The Conceive-Design-Implement-Operate framework was initiated around 20 years ago at Massachusetts Institute of Technology (MIT) in order to reform engineering education to cope with the latest needs and challenges available in the industry. MIT researchers thought of the set of skills that graduates would need to have upon graduation. Then they developed the framework and syllabus, and then ran it through pilot programmes to monitor and refine its underlying approaches. The framework takes into account students’ ‘Technical Knowledge and Reasoning’, ‘Personal and Professional Skills’, ‘Interpersonal Skills’ and ability to ‘Conceive-Design-Implement and Operate’ engineering system or processes. It is now well established with over 100 universities applying its concepts to enhance engineering education. The framework defines 12 standards, which are implemented to describe the frameworks structure. This framework has been applied to several modules (or courses) within Taylor’s School of Engineering. In particular, the present investigation discusses the application of this framework within the context of a Capstone Project module in the school’s Mechanical Engineering Programme. This module is a yearlong, 3rd year module within a 4-year engineering degree programme where students are tasked to design and build a complex engineering system. This paper discusses how the framework is used to enhance students’ ability to brainstorm and develop suitable and sustainable engineering design solutions for a specified design challenge. The paper will discuss what the students have accomplished in each part of the conceive-design-implement-operate framework stages, as well as how these techniques have enabled them to appropriately design an engineering solution in addition to the rubrics used to assess them in each part of the framework.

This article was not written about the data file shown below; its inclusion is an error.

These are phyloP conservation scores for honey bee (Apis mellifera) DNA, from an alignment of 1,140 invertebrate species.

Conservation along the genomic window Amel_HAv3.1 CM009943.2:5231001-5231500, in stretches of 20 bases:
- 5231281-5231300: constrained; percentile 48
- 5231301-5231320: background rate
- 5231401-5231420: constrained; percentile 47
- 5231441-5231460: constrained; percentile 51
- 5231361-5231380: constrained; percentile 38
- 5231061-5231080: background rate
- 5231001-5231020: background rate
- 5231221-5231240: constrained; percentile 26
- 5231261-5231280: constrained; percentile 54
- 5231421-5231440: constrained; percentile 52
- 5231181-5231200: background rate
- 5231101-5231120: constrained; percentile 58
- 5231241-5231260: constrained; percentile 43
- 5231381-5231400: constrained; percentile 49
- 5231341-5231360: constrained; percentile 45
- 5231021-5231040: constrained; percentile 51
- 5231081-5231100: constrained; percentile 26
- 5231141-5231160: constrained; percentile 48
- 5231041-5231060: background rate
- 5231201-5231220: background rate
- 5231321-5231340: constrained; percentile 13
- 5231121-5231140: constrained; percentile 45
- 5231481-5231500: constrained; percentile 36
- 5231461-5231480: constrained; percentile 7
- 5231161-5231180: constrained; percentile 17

|Number of pages||23|
|Journal||International Journal of Mechanical Engineering Education|
|Early online date||25 Jun 2018|
|Publication status||Published - 1 Jan 2020|